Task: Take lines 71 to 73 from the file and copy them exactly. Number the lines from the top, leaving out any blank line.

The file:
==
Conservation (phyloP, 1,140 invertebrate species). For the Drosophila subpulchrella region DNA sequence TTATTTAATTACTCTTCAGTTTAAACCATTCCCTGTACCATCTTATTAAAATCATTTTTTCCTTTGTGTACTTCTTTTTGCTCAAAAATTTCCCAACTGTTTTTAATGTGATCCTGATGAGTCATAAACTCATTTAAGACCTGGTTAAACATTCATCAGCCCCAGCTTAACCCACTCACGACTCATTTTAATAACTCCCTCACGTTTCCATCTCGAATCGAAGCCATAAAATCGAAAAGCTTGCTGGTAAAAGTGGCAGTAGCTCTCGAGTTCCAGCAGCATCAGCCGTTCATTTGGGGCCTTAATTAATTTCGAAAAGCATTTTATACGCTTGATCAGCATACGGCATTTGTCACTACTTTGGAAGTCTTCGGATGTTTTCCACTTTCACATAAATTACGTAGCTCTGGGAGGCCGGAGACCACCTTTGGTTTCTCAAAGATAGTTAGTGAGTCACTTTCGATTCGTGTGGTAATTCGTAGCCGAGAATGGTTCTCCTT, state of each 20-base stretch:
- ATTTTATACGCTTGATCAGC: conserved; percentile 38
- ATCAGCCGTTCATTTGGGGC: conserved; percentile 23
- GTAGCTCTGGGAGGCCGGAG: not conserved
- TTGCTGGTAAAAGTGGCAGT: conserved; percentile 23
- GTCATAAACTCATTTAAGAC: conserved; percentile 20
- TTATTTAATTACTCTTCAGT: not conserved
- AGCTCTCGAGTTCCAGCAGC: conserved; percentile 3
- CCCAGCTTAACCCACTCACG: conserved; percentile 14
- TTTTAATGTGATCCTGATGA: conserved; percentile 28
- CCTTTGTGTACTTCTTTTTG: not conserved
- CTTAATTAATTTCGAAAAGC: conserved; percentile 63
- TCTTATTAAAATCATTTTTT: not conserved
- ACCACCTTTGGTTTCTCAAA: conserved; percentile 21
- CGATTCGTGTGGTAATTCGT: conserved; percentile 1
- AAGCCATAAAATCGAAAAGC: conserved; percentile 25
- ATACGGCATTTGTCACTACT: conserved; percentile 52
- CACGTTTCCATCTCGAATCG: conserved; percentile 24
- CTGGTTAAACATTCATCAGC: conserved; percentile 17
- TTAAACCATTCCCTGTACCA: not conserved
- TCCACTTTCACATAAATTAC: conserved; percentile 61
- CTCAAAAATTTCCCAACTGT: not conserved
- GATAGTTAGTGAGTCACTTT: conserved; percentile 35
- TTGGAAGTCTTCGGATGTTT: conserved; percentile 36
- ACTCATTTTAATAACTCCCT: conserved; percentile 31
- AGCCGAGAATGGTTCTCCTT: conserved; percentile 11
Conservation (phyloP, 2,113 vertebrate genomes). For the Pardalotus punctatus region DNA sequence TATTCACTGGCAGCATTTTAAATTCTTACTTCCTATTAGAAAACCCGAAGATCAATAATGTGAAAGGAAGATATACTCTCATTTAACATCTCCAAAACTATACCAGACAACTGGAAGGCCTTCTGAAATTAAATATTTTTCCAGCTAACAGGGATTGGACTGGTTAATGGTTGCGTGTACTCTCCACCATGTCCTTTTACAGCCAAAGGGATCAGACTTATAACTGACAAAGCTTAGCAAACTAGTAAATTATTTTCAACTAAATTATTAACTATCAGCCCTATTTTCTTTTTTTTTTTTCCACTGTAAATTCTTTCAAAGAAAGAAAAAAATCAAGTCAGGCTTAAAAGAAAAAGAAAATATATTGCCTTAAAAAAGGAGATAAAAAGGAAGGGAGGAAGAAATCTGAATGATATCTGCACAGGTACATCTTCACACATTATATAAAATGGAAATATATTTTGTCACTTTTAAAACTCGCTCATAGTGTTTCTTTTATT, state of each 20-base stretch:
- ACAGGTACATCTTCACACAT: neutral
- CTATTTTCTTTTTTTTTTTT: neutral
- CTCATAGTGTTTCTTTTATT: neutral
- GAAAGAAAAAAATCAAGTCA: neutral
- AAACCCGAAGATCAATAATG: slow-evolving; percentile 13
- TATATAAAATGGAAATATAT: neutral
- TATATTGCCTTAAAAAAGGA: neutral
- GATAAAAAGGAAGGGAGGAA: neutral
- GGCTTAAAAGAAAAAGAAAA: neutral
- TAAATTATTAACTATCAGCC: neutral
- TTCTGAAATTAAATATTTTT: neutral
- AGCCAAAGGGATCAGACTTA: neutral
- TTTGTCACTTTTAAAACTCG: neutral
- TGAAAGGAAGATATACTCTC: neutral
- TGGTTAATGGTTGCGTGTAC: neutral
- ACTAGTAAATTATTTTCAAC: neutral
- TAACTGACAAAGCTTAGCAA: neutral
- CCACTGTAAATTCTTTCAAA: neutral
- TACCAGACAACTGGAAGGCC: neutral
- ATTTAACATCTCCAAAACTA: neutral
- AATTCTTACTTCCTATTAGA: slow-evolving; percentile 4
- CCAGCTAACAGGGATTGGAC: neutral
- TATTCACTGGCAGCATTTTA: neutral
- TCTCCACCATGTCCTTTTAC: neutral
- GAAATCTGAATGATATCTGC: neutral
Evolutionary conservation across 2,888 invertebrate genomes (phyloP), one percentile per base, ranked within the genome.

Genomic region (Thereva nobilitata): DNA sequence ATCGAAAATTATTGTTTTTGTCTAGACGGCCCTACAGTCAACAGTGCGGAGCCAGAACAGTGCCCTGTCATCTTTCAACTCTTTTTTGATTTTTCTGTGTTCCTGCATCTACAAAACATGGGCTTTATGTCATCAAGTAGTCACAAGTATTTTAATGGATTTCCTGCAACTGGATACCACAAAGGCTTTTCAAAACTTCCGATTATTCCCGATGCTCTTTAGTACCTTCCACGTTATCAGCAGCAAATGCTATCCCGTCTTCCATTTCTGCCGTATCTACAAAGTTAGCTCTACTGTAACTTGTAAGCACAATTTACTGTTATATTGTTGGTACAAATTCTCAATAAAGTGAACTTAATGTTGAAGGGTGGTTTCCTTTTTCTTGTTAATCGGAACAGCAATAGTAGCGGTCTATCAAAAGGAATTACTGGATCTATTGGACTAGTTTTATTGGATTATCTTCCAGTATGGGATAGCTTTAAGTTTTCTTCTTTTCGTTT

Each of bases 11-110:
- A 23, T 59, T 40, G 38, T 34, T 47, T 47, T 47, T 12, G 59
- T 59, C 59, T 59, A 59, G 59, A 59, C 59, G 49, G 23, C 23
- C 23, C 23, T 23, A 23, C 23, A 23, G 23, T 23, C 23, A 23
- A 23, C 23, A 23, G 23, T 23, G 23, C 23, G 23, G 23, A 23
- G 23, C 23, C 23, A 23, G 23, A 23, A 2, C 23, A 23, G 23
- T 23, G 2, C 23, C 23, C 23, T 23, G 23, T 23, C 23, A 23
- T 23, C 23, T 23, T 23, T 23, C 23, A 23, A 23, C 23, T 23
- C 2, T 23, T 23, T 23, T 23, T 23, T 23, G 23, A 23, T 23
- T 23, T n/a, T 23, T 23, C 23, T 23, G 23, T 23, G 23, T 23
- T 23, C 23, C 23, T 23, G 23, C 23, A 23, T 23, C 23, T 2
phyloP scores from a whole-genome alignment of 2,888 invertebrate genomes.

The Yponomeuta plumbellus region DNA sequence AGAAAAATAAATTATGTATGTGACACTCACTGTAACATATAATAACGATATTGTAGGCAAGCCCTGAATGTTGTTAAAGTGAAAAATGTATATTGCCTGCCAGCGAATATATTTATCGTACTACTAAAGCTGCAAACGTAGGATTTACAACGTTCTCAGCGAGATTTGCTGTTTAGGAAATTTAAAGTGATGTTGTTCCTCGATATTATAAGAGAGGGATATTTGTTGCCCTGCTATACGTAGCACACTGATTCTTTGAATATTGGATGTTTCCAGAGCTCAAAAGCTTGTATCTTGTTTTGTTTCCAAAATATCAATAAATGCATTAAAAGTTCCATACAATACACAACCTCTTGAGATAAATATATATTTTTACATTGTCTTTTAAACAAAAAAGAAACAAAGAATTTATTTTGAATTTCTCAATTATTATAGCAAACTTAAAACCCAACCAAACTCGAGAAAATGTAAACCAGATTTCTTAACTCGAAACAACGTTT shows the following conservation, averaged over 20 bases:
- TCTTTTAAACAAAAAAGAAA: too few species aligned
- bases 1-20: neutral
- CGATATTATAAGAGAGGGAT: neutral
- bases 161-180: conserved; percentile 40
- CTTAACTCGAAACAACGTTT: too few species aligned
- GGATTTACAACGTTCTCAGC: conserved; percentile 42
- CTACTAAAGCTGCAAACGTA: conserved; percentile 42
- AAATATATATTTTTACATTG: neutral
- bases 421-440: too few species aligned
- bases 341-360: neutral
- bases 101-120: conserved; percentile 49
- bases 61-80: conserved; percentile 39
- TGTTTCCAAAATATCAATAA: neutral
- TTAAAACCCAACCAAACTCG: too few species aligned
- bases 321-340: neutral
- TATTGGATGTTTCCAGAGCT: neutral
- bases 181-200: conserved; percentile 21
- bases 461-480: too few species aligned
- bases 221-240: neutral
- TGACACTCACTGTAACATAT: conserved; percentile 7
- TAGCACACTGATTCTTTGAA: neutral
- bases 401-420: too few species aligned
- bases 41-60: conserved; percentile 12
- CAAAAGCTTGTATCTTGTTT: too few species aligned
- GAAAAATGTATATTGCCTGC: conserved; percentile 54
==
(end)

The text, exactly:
- bases 161-180: conserved; percentile 40
- CTTAACTCGAAACAACGTTT: too few species aligned
- GGATTTACAACGTTCTCAGC: conserved; percentile 42